Guideline review date: 28 October 2021
This guideline is provided to support schools in implementing the
managing risks in school curriculum activities procedure.
CARA planner must be used for the specific school context in conjunction with this guideline considering additional risks, hazards and controls and including environmental, facility, equipment and student considerations.
For activities beyond the scope of this guideline, complete a CARA record using the
CARA generic template.
This guideline relates to student participation in snorkelling during daylight hours in a swimming pool or open-water environments as an activity to support curriculum delivery. Snorkelling activities may include swimming on the surface of the water using snorkelling equipment, or breath-hold diving and swimming below the surface.
Note: This guideline does not include snorkel diving in underwater caves or wrecks, free diving (breath holding for as long as possible and/or diving to the greatest depth possible), activities involving competitive events (e.g. underwater hockey etc), adventure racing or spear fishing.
Depending on the scope of this activity, other risk assessments may be required when planning. Curriculum activities encompassing more than one CARA guideline (e.g.
power boating while
swimming in locations other than pools) must comply with the requirements of all CARA guidelines appropriate to the activity.
For activities conducted at a non-Department of Education venue, and/or when engaging external expertise (e.g. charter company), request written risk assessment advice detailing
safety management systems, vessel registration, safety and communications equipment and crew qualifications and attach it to this CARA record.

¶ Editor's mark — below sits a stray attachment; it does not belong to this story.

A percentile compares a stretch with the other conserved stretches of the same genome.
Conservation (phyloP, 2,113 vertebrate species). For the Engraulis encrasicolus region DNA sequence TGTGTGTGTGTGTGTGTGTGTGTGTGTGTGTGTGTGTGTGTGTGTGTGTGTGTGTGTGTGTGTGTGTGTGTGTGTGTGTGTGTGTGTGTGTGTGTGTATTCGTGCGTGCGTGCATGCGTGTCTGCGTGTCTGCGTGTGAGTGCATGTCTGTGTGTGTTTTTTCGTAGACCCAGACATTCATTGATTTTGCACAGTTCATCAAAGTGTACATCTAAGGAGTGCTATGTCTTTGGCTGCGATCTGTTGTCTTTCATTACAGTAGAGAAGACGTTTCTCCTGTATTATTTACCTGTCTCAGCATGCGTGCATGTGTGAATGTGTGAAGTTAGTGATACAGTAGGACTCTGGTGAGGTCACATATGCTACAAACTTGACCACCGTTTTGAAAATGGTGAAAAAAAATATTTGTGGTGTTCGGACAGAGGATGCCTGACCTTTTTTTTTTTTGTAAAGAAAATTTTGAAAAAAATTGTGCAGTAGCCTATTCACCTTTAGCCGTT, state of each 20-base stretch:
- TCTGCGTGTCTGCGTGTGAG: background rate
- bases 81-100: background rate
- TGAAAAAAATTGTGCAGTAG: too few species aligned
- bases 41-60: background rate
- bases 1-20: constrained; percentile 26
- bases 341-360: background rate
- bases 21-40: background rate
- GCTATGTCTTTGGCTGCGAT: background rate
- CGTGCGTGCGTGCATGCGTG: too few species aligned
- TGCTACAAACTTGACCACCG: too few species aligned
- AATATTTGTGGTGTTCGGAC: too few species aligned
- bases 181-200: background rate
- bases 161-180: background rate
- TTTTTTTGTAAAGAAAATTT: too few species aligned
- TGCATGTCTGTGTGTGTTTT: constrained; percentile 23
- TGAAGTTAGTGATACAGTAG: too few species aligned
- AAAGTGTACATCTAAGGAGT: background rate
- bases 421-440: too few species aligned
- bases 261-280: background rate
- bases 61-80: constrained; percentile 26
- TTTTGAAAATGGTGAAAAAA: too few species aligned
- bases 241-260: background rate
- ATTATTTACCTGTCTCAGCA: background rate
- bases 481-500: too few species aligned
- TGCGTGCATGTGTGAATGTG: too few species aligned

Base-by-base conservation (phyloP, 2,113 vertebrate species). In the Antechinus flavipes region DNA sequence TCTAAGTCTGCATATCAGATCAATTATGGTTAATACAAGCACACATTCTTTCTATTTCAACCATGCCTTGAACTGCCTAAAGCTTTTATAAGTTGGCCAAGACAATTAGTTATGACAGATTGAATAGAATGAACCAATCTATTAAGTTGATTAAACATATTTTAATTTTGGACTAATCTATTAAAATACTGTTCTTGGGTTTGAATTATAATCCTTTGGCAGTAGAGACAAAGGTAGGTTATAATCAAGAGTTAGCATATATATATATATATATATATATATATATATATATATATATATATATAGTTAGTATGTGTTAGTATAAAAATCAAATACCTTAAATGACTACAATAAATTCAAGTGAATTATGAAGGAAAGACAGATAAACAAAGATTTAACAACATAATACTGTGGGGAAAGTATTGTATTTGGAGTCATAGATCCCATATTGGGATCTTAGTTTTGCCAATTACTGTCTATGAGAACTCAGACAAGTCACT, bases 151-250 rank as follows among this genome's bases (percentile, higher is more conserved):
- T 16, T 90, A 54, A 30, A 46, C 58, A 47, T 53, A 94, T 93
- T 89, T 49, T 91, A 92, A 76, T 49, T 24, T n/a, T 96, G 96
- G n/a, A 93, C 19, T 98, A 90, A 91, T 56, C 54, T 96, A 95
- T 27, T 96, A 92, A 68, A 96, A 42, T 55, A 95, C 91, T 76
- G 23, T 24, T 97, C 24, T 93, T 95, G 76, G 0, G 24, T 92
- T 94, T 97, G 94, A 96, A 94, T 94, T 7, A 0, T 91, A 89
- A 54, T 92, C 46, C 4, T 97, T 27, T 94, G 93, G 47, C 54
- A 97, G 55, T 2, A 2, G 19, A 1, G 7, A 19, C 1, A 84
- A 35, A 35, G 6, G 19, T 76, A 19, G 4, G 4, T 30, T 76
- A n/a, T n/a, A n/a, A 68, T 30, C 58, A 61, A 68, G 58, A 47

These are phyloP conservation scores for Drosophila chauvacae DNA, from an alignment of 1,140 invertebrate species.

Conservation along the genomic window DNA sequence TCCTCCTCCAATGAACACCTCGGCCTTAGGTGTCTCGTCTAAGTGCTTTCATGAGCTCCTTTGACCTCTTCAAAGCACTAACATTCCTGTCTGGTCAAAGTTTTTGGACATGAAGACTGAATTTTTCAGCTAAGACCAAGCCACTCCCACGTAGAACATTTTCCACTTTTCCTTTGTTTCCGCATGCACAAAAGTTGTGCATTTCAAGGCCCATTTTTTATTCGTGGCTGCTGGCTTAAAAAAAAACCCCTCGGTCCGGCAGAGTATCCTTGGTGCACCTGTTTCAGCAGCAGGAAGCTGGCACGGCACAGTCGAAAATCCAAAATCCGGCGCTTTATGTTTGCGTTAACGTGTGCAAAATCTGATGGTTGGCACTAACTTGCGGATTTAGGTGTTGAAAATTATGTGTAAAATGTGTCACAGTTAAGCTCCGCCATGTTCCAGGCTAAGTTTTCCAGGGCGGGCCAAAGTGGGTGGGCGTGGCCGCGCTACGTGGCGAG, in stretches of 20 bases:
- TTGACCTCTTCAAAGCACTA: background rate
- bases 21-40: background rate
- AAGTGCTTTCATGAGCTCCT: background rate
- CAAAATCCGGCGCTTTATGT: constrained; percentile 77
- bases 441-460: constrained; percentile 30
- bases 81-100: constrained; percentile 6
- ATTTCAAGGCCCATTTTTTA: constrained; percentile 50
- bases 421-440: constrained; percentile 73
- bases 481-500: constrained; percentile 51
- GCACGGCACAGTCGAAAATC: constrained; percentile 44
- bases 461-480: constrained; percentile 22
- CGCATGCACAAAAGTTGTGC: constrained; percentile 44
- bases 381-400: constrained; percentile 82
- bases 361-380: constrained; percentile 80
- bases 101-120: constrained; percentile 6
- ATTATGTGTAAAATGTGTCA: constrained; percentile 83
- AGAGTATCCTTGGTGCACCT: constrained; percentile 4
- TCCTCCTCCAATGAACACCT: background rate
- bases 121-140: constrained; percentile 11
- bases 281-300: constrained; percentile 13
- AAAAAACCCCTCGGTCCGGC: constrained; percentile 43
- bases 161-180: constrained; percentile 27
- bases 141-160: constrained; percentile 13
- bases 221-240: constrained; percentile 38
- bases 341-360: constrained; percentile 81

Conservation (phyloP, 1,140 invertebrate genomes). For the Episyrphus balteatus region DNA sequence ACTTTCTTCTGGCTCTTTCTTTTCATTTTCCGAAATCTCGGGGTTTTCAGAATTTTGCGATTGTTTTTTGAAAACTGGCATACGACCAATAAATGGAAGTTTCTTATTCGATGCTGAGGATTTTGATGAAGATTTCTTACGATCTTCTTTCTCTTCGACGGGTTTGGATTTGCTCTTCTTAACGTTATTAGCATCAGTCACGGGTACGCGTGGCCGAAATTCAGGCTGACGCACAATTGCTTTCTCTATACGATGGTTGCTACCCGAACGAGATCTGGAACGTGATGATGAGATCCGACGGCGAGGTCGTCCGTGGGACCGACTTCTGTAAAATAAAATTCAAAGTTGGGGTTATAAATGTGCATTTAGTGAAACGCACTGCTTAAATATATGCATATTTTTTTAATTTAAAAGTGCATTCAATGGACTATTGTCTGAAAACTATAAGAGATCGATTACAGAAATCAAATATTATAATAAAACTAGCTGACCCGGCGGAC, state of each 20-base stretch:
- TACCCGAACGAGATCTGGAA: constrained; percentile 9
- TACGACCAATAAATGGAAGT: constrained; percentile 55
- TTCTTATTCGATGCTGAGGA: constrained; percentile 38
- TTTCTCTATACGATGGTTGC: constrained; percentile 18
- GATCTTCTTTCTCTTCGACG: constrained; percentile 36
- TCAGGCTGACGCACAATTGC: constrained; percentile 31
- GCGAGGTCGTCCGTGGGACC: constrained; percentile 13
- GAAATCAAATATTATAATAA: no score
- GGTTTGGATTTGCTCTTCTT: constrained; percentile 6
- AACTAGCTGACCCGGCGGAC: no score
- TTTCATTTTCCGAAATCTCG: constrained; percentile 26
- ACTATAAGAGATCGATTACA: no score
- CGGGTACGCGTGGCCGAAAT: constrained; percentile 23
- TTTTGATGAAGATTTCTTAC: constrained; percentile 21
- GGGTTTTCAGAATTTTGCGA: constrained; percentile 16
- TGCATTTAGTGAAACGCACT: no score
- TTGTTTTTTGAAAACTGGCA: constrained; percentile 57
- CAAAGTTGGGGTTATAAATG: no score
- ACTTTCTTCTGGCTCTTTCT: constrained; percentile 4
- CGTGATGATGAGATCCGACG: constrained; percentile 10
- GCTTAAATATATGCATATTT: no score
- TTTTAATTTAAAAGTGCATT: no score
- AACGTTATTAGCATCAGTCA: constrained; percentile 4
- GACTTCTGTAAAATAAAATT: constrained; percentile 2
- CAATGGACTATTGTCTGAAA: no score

For activities conducted off-site, schools must comply with the
school excursions procedure.
High risk: Snorkelling undertaken in a swimming pool.
Extreme risk: Snorkelling undertaken in locations outside a swimming pool.
If any requirement cannot be met, the activity must not occur.
If any other safety recommendation cannot be met, modify the activity (or elements of it) and/or identify and use the hierarchy of controls to implement alternative control measures to meet or exceed the minimum safety standard.
All risk levels
Recreational diving, recreational technical diving and snorkelling—code of practice 2018, Australian adventure activity standard and
Snorkelling Australian adventure activity good practice guide is required when planning this activity.
Queensland Government Zoning and designated areas must be consulted for restricted areas.
Permits and permissions are required to be obtained as necessary (e.g.
Australian Government Marine park permits and activities,
Great Barrier Reef Marine Park Authority).
Prior consultation is required with local authority (e.g. lifeguard service,
marine park managers) for local advice, emergency support mechanisms and additional supervision requirements to ensure participant and public safety.
Participants must adhere to all rules and advice communicated by local lifeguard service, facility operator/owner and any safety signage at the facility/location.
Participants must not snorkel alone.
Open wound management must occur before, during and after the activity. Consult
Infection control guidelines and Queensland Health’s exclusion periods for infectious conditions poster for first aid and hygienic practices.
Confirmation of student water safety and swimming competence is required prior to participation. The process is determined by the school and must consider the specific aquatic environments in which the activity will take place. Consult the Sequence of competency
water safety and swimming education program for support in determining age-appropriate suitability and consider student self-rescue skills in the specific aquatic environment.